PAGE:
Now, with the Democratic Party poised to control the U.S. House of Representatives and the presidency in January, it’s possible that estate planning rules could change. Here’s a look what you need to know:
Tax Cuts and Jobs Act
Signed into law in late December 2017, the Tax Cuts and Jobs Act represented the largest revision to the federal tax code in 30 years. Many viewed the overhaul as favorable to wealthy individuals and corporations, as it reduced the top corporate tax rate to 21% and doubled the amount of assets that an individual could transfer before federal estate and gift taxes take effect to approximately $11.6 million in 2020 for individuals and about $23 million for married couples. Any assets transferred over those amounts can be taxed at a rate as high as 40%.
While Joe Biden, the winner of the 2020 presidential election, has not yet taken office, he has given some indications as to changes to the estate tax rules that he will support. The 2017 exemptions will expire in 2025, and they will decrease to an individual maximum transfer amount of around $5 million, although it appears that under Biden they could end sooner.
According to the Tax Policy Center, Biden’s plan will reduce the amount of assets an individual can transfer tax-free when they pass away to $3.5 million and cap individual gifts at $1 million. Estate taxes on gifts and estates also could increase to 45%.
Biden also has suggested he is interested in eliminating a tax code provision known as “step-up basis” that would exempt heirs from paying taxes on gains accumulated before the estate holder’s death. This means that an heir could sell an asset immediately after the estate holder dies and likely pay no or few capital gains taxes on it.
Overall, Biden’s potential changes would mean that people could transfer fewer assets without paying estate taxes.
How to Respond
Tax advisors and financial planners are providing plans and advice for maximizing an estate during these uncertain times.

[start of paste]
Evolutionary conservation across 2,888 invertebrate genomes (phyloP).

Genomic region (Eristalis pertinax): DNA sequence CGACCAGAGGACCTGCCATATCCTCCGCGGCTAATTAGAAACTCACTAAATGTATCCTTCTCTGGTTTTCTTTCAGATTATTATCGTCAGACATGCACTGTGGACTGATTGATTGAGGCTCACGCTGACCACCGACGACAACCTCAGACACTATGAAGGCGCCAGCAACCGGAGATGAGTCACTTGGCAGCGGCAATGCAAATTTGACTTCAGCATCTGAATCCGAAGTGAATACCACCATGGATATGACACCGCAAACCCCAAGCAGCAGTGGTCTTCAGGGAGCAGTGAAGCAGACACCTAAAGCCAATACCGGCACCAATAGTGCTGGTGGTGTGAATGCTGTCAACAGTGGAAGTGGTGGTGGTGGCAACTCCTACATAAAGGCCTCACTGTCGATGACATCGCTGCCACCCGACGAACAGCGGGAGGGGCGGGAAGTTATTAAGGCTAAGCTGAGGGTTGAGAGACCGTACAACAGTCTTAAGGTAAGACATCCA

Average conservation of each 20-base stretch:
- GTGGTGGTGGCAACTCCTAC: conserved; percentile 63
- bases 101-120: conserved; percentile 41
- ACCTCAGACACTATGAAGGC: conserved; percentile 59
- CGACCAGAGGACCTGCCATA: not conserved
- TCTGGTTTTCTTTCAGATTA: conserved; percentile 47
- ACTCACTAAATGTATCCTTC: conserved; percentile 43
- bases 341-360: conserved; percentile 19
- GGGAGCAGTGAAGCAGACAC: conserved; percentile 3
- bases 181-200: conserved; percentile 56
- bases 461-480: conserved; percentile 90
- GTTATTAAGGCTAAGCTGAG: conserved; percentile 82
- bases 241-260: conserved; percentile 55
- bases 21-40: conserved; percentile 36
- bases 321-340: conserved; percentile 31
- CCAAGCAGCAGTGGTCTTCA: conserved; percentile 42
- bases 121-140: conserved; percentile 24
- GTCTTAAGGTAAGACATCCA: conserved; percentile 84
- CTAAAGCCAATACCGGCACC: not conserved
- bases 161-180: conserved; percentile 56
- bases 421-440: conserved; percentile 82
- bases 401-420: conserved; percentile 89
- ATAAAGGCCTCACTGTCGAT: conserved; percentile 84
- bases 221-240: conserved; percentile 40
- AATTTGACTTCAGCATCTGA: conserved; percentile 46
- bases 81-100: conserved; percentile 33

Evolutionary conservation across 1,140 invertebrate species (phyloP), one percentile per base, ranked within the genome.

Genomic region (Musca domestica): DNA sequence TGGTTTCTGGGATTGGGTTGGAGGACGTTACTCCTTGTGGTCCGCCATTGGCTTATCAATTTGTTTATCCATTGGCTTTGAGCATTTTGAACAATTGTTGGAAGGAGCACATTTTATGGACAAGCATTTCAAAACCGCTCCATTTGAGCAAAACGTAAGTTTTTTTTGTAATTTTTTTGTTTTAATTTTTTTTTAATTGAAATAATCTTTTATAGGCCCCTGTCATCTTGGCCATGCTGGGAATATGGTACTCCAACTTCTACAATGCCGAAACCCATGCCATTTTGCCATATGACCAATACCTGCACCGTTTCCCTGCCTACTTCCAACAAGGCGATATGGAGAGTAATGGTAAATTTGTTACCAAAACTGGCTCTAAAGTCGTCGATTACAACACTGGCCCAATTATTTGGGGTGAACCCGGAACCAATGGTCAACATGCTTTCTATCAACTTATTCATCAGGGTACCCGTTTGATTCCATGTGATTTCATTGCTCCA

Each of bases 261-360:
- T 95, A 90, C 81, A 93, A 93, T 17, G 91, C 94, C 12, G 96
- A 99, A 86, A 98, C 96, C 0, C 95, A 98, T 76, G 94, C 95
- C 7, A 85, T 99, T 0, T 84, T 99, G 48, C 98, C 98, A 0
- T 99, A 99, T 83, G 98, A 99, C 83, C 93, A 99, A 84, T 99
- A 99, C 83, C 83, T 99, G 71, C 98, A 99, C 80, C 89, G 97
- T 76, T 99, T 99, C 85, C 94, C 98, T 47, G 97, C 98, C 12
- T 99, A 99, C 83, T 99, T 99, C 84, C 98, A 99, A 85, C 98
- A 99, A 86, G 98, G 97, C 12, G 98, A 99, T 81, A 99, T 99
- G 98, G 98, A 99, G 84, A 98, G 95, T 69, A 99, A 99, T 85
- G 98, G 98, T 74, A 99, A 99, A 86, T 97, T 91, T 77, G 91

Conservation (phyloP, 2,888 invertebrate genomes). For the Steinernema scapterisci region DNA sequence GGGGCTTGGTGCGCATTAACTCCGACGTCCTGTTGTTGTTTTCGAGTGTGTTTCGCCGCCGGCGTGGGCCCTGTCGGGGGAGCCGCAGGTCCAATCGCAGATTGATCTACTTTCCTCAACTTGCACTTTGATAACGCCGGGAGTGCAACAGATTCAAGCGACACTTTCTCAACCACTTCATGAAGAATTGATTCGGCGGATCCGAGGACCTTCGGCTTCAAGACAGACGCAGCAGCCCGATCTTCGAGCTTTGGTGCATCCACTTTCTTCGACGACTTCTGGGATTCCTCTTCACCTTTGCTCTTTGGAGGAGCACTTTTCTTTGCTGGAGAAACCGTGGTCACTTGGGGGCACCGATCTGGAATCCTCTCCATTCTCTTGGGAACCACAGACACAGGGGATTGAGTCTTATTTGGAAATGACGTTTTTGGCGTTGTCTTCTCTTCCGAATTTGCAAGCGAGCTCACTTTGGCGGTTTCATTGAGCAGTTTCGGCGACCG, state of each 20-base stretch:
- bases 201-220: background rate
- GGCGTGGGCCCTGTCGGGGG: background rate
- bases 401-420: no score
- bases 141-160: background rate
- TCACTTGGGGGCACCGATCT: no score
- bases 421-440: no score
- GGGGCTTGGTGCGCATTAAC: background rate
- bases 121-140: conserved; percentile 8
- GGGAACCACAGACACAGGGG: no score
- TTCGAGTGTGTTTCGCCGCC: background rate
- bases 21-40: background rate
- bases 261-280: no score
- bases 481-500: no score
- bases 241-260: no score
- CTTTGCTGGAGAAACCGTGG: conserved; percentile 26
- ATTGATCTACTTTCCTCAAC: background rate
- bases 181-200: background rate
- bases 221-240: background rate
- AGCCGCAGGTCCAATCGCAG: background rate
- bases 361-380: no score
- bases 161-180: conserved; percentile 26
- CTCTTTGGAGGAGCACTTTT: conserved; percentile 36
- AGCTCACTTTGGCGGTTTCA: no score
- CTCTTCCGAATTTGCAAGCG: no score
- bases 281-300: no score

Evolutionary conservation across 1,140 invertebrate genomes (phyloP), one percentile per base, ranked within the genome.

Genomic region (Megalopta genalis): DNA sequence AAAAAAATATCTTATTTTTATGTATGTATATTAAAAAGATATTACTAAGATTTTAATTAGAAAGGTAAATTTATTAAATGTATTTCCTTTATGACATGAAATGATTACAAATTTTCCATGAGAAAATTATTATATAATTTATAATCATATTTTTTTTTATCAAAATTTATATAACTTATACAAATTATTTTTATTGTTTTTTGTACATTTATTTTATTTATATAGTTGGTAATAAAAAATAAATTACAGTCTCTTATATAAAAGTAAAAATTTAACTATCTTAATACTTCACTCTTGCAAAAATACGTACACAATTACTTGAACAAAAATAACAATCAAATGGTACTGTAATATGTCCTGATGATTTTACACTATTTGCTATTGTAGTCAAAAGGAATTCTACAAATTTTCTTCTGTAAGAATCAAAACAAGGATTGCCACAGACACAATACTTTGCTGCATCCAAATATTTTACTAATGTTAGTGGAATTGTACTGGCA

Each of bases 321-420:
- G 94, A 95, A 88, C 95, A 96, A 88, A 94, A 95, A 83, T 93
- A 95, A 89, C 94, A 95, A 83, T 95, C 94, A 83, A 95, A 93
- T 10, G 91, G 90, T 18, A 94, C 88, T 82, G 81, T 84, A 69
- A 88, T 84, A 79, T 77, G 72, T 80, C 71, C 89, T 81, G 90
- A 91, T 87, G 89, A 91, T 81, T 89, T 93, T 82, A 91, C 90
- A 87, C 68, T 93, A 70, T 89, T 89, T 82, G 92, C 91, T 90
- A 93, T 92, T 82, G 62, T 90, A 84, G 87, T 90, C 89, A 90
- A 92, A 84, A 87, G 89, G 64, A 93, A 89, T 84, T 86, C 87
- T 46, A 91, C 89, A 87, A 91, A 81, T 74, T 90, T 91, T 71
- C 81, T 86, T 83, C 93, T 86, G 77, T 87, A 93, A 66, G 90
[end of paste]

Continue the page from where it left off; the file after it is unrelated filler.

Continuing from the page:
Take advantage of current rates—For clients concerned about potential changes to estate tax provisions in 2021, one option is to transfer assets now before the high exemption rate potentially drops. One drawback to early gifting, however, is that your own net worth will decrease as you begin transferring large amounts to your heirs. For example, if you’re worth $16 million, then transferring $10 million now to avoid estate taxes could have an adverse effect on your own finances. Financial experts advise considering whether you can actually afford the gift now, and if you do transfer the assets, how that will impact your life. It may be worthwhile for your heirs to pay more in estate taxes in order to maintain your current financial situation. “Giving these assets away could leave you financially vulnerable, and this is so important to consider—especially now, in the time of COVID, when there is so much uncertainty,” Stacy Francis, a financial planner based in New York City, recently told Kiplinger. “While saving on taxes is extremely important, it’s not the sole reason to give money away to charity or family members.”
Worry less about step-up basis changes—While eliminating step-up basis could help to fund Biden’s initiatives and proposals, in actuality it could prove to be a logistical nightmare. Financial experts say that while the idea has been circulating in Washington for several years, changes to the tax law have never been enacted because of the amount of paperwork that it would require and its potential impact on taxpayers. Easier and more traditional changes that also could increase revenue include expanding capital gains taxes and reducing the estate tax exemption.